Single grain whisky needs a lot of time. It needs to sit in a cask for a very long time before it’s really fit for consumption. So how about 43 years? That’s what we’ve got with this rarity.
Let’s cut to the chase: single grain whisky is about as unsexy as Scotch whisky can be. More so than even the largest malt distilleries, grain distilleries, which use enormous (Coffey patented) column stills instead of attractive copper stills, and I think it’s fair to say the places look like apocalyptic compounds. They are not the kind of places you’d take your granny for a cup of tea and to buy some whisky fudge.
Grain whisky – which uses different grains instead of malted barley, predominantly maize – shoots off the stills at a higher strength than malt whisky. It’s much closer to being a neutral spirit such as vodka, and therefore – objectively speaking – contains fewer of the juicy molecules that actually contribute to flavour. Higher ABV spirits also mature much more slowly and extract less from the cask. So, if you value things like… oh I don’t know, taste, then it probably isn’t as good as malt whisky, scientifically speaking. However, you can mass produce the crap out of it, and stick it into blended whisky; and as blends make up the vast majority of Scotch whisky, you could easily surmise that grain whisky is the backbone of the industry.
But some people do like it. I must admit, I do have a soft spot for a good grain whisky. Given a long time in good casks, grain whisky can be pretty decent stuff indeed (I really liked the older bottlings of the Clan Denny range). And I have an old grain whisky today – one that’s spent 43 years in a cask. This 1972 Invergordon single grain whisky was a bespoke bottling for the whisky bar at Dornoch Castle, split with Kimura Limited, Japan. 218 bottles were available, but only 100 were available to collect from the whisky bar itself. It’s bottled at 48.9% ABV and costs £150.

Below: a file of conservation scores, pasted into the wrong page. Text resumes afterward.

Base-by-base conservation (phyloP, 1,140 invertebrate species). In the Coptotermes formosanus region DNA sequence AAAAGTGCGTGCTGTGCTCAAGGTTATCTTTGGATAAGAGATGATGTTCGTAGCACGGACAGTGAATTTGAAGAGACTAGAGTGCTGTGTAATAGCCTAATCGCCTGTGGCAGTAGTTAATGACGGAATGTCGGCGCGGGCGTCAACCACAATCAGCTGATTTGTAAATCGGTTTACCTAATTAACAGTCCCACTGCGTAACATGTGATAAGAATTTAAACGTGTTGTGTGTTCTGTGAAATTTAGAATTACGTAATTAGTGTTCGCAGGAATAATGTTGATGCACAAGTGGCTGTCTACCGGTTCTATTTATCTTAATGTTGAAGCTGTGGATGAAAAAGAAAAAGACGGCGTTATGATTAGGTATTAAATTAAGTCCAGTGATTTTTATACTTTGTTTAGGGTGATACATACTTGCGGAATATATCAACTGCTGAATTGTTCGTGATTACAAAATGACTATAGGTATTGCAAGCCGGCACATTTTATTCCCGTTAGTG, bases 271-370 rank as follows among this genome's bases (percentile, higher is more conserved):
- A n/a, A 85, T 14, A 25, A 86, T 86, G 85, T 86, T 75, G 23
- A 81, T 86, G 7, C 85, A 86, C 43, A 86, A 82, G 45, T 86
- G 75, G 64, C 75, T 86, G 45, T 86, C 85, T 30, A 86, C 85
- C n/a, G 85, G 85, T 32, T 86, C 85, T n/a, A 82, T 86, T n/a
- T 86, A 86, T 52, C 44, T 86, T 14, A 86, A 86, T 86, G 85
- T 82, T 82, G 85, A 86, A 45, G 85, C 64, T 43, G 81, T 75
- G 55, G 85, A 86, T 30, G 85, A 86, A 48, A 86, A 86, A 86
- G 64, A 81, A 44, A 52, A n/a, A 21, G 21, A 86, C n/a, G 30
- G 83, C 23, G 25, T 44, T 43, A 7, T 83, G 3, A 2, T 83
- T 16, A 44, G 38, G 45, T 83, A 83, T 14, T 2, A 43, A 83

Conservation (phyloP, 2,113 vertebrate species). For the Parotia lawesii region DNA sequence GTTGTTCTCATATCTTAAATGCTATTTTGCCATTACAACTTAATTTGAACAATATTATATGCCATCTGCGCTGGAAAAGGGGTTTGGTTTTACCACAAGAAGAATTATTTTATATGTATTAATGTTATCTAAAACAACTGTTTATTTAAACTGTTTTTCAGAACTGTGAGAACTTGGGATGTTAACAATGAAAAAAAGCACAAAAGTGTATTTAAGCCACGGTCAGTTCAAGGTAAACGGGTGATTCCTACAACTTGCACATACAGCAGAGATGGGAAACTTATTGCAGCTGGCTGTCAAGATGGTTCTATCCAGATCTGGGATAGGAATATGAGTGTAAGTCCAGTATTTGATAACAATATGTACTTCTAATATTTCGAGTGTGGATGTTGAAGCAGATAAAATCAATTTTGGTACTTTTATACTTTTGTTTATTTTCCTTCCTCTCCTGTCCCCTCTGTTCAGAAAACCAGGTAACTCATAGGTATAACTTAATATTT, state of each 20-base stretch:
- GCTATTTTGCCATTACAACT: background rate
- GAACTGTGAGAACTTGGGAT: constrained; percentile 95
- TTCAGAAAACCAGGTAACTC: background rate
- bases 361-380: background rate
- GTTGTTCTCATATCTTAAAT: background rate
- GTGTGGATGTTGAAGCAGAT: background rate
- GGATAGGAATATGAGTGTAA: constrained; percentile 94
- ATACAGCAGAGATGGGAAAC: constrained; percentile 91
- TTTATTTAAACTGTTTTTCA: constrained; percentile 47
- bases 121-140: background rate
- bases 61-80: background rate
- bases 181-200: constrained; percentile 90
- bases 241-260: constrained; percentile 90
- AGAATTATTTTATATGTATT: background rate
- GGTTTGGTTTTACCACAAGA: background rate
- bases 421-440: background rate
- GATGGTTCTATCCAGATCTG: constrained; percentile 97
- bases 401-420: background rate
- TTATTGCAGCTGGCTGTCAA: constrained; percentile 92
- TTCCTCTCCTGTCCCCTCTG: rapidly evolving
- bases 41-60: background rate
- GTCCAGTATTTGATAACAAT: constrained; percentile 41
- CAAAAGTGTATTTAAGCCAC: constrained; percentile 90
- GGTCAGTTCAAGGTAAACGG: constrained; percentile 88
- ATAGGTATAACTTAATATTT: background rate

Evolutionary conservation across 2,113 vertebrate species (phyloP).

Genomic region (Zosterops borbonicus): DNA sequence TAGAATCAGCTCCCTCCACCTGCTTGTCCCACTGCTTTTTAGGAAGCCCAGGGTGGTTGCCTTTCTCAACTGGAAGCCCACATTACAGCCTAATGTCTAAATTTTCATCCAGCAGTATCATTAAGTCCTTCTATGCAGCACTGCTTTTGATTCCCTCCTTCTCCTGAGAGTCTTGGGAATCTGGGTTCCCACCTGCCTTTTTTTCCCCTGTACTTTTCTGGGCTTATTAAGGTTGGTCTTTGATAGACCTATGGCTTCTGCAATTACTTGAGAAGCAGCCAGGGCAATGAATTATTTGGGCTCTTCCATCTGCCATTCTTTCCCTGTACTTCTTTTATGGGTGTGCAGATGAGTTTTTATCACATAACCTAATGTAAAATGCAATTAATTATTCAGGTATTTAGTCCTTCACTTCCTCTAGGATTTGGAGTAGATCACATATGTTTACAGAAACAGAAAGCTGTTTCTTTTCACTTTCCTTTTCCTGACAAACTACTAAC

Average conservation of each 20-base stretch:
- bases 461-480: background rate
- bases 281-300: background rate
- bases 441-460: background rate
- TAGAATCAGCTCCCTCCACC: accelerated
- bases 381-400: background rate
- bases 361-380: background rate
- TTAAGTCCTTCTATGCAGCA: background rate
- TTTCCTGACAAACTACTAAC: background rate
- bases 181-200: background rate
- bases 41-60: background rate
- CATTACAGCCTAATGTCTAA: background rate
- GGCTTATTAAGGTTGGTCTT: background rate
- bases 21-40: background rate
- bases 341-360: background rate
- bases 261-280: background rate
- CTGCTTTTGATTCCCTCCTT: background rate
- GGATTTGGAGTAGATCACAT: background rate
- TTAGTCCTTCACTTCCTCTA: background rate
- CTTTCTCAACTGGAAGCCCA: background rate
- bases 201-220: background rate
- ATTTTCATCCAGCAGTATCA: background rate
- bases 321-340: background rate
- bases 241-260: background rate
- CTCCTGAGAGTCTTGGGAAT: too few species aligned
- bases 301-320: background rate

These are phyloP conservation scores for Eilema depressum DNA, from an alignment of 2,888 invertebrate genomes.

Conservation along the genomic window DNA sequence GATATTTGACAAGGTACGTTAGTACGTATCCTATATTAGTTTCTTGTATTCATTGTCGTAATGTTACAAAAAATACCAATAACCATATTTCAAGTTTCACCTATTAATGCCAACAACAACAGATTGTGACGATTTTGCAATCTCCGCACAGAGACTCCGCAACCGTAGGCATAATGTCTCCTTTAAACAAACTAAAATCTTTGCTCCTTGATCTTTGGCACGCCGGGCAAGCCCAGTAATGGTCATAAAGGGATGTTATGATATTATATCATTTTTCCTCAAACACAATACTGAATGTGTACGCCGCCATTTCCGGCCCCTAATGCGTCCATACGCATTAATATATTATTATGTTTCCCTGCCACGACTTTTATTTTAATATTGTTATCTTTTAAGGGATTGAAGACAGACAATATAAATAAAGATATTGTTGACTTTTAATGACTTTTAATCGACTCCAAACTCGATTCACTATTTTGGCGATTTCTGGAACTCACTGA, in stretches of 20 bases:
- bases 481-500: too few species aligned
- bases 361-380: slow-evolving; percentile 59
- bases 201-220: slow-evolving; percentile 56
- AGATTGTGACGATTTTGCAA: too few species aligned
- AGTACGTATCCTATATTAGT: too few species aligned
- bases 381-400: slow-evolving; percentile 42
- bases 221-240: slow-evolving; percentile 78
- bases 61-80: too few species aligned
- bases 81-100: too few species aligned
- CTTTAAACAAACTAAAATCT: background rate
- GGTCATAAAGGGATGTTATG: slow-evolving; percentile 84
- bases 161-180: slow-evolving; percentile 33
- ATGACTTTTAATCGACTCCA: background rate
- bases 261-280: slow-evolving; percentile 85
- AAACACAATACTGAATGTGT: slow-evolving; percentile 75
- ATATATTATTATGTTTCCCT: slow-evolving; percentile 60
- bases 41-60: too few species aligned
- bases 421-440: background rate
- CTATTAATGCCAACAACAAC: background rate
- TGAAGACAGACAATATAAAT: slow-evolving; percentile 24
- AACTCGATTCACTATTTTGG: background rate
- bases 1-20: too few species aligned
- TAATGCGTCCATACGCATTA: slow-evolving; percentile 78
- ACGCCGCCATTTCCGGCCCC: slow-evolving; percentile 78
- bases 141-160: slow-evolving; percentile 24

Invergordon 1972, Cask 37 Tasting Notes
Colour: deep copper.
On the nose: thick golden syrup. Vanilla. Over-ripe banana. Ginger biscuits. Madeira cake. Lemon sponge. Orange marmalade. Pears simmering away in a pan. Caramelised sugar.
In the mouth: now that’s the nicest single grain whisky I’ve had in a long, long time. Gorgeous texture, and the strength feels bang on. Again, much of the nose follows on here: it is syrup-y, but not too sweet. A slight bitterness from the tannins keeps that in check. Vanilla fudge. Toffee. A little toasted fennel. Very fruity, veering now and then into solvent territory. Pears again. Grape juice. A lot of warmth on the finish. Muscovado sugar. Branston pickle. A slight metallic aftertaste, and not too woody.
A very interesting, complex grain whisky. It is absolutely delicious. I’m just not quite sure I could see myself spending £150 for a grain whisky, though, no matter how old it is…
Note: I managed to get my hefty sample again from my whisky dealer, Whisky Rover. See what he thought of it here.